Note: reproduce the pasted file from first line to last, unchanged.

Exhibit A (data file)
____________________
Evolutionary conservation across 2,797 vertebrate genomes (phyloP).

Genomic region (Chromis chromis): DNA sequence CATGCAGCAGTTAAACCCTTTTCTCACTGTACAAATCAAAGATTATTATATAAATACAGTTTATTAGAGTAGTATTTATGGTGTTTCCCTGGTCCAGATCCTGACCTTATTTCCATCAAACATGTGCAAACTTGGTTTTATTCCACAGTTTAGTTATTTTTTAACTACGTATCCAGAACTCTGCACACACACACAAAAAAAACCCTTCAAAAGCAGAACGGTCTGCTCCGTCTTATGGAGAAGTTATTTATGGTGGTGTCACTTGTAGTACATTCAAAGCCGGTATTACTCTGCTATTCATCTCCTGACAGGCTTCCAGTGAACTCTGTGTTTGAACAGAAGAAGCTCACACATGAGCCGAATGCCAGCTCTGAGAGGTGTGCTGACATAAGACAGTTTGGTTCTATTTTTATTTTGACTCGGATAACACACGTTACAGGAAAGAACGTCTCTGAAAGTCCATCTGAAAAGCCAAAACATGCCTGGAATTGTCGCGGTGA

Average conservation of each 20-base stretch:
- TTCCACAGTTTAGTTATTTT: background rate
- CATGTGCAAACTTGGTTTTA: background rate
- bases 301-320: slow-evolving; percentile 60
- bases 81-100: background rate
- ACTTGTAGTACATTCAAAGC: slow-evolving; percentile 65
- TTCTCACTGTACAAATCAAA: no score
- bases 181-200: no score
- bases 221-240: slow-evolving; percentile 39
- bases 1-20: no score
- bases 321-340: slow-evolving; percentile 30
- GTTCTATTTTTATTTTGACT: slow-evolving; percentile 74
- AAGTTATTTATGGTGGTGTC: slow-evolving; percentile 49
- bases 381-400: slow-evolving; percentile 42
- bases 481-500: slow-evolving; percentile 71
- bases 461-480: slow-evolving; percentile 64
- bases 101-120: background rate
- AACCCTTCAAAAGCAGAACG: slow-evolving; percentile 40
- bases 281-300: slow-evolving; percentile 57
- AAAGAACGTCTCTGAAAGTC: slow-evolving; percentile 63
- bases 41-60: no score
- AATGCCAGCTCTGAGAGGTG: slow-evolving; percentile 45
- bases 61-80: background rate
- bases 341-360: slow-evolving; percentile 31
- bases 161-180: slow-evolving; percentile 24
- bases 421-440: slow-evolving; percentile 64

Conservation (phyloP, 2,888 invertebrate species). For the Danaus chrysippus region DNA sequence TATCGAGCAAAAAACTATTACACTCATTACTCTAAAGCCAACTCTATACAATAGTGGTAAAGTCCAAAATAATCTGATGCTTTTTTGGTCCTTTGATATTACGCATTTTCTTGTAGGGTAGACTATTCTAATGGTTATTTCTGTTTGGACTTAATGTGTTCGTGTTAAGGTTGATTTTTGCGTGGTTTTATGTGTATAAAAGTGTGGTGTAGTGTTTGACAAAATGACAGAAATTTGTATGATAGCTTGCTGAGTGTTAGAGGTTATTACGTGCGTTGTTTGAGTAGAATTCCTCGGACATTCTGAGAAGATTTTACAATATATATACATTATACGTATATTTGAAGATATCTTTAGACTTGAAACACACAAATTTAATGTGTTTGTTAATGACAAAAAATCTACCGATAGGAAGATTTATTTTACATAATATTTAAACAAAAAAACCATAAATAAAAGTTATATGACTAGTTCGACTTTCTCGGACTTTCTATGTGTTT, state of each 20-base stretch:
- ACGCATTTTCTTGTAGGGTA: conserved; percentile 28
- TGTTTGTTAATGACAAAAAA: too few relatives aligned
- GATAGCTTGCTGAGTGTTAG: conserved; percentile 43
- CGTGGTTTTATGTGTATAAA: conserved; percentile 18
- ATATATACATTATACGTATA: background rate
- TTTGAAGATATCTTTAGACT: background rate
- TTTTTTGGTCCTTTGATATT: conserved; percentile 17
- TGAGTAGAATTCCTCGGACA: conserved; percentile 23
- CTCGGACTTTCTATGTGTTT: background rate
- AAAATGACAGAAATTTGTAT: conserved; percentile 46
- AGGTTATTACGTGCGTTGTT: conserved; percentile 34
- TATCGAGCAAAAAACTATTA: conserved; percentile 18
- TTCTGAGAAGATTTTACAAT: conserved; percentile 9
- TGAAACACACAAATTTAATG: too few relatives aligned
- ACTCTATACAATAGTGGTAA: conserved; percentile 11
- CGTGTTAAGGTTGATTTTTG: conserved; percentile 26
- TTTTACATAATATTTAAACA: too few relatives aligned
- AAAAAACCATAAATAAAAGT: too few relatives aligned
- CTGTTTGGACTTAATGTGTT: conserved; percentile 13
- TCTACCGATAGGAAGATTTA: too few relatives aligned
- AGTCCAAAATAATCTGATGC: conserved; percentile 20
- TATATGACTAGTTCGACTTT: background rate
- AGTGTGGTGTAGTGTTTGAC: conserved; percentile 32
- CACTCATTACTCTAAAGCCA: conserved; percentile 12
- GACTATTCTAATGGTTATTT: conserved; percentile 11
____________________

Evolutionary conservation across 2,797 vertebrate genomes (phyloP).

Genomic region (Chromis chromis): DNA sequence CATGCAGCAGTTAAACCCTTTTCTCACTGTACAAATCAAAGATTATTATATAAATACAGTTTATTAGAGTAGTATTTATGGTGTTTCCCTGGTCCAGATCCTGACCTTATTTCCATCAAACATGTGCAAACTTGGTTTTATTCCACAGTTTAGTTATTTTTTAACTACGTATCCAGAACTCTGCACACACACACAAAAAAAACCCTTCAAAAGCAGAACGGTCTGCTCCGTCTTATGGAGAAGTTATTTATGGTGGTGTCACTTGTAGTACATTCAAAGCCGGTATTACTCTGCTATTCATCTCCTGACAGGCTTCCAGTGAACTCTGTGTTTGAACAGAAGAAGCTCACACATGAGCCGAATGCCAGCTCTGAGAGGTGTGCTGACATAAGACAGTTTGGTTCTATTTTTATTTTGACTCGGATAACACACGTTACAGGAAAGAACGTCTCTGAAAGTCCATCTGAAAAGCCAAAACATGCCTGGAATTGTCGCGGTGA

Average conservation of each 20-base stretch:
- TTCCACAGTTTAGTTATTTT: background rate
- CATGTGCAAACTTGGTTTTA: background rate
- bases 301-320: slow-evolving; percentile 60
- bases 81-100: background rate
- ACTTGTAGTACATTCAAAGC: slow-evolving; percentile 65
- TTCTCACTGTACAAATCAAA: no score
- bases 181-200: no score
- bases 221-240: slow-evolving; percentile 39
- bases 1-20: no score
- bases 321-340: slow-evolving; percentile 30
- GTTCTATTTTTATTTTGACT: slow-evolving; percentile 74
- AAGTTATTTATGGTGGTGTC: slow-evolving; percentile 49
- bases 381-400: slow-evolving; percentile 42
- bases 481-500: slow-evolving; percentile 71
- bases 461-480: slow-evolving; percentile 64
- bases 101-120: background rate
- AACCCTTCAAAAGCAGAACG: slow-evolving; percentile 40
- bases 281-300: slow-evolving; percentile 57
- AAAGAACGTCTCTGAAAGTC: slow-evolving; percentile 63
- bases 41-60: no score
- AATGCCAGCTCTGAGAGGTG: slow-evolving; percentile 45
- bases 61-80: background rate
- bases 341-360: slow-evolving; percentile 31
- bases 161-180: slow-evolving; percentile 24
- bases 421-440: slow-evolving; percentile 64

Conservation (phyloP, 2,888 invertebrate species). For the Danaus chrysippus region DNA sequence TATCGAGCAAAAAACTATTACACTCATTACTCTAAAGCCAACTCTATACAATAGTGGTAAAGTCCAAAATAATCTGATGCTTTTTTGGTCCTTTGATATTACGCATTTTCTTGTAGGGTAGACTATTCTAATGGTTATTTCTGTTTGGACTTAATGTGTTCGTGTTAAGGTTGATTTTTGCGTGGTTTTATGTGTATAAAAGTGTGGTGTAGTGTTTGACAAAATGACAGAAATTTGTATGATAGCTTGCTGAGTGTTAGAGGTTATTACGTGCGTTGTTTGAGTAGAATTCCTCGGACATTCTGAGAAGATTTTACAATATATATACATTATACGTATATTTGAAGATATCTTTAGACTTGAAACACACAAATTTAATGTGTTTGTTAATGACAAAAAATCTACCGATAGGAAGATTTATTTTACATAATATTTAAACAAAAAAACCATAAATAAAAGTTATATGACTAGTTCGACTTTCTCGGACTTTCTATGTGTTT, state of each 20-base stretch:
- ACGCATTTTCTTGTAGGGTA: conserved; percentile 28
- TGTTTGTTAATGACAAAAAA: too few relatives aligned
- GATAGCTTGCTGAGTGTTAG: conserved; percentile 43
- CGTGGTTTTATGTGTATAAA: conserved; percentile 18
- ATATATACATTATACGTATA: background rate
- TTTGAAGATATCTTTAGACT: background rate
- TTTTTTGGTCCTTTGATATT: conserved; percentile 17
- TGAGTAGAATTCCTCGGACA: conserved; percentile 23
- CTCGGACTTTCTATGTGTTT: background rate
- AAAATGACAGAAATTTGTAT: conserved; percentile 46
- AGGTTATTACGTGCGTTGTT: conserved; percentile 34
- TATCGAGCAAAAAACTATTA: conserved; percentile 18
- TTCTGAGAAGATTTTACAAT: conserved; percentile 9
- TGAAACACACAAATTTAATG: too few relatives aligned
- ACTCTATACAATAGTGGTAA: conserved; percentile 11
- CGTGTTAAGGTTGATTTTTG: conserved; percentile 26
- TTTTACATAATATTTAAACA: too few relatives aligned
- AAAAAACCATAAATAAAAGT: too few relatives aligned
- CTGTTTGGACTTAATGTGTT: conserved; percentile 13
- TCTACCGATAGGAAGATTTA: too few relatives aligned
- AGTCCAAAATAATCTGATGC: conserved; percentile 20
- TATATGACTAGTTCGACTTT: background rate
- AGTGTGGTGTAGTGTTTGAC: conserved; percentile 32
- CACTCATTACTCTAAAGCCA: conserved; percentile 12
- GACTATTCTAATGGTTATTT: conserved; percentile 11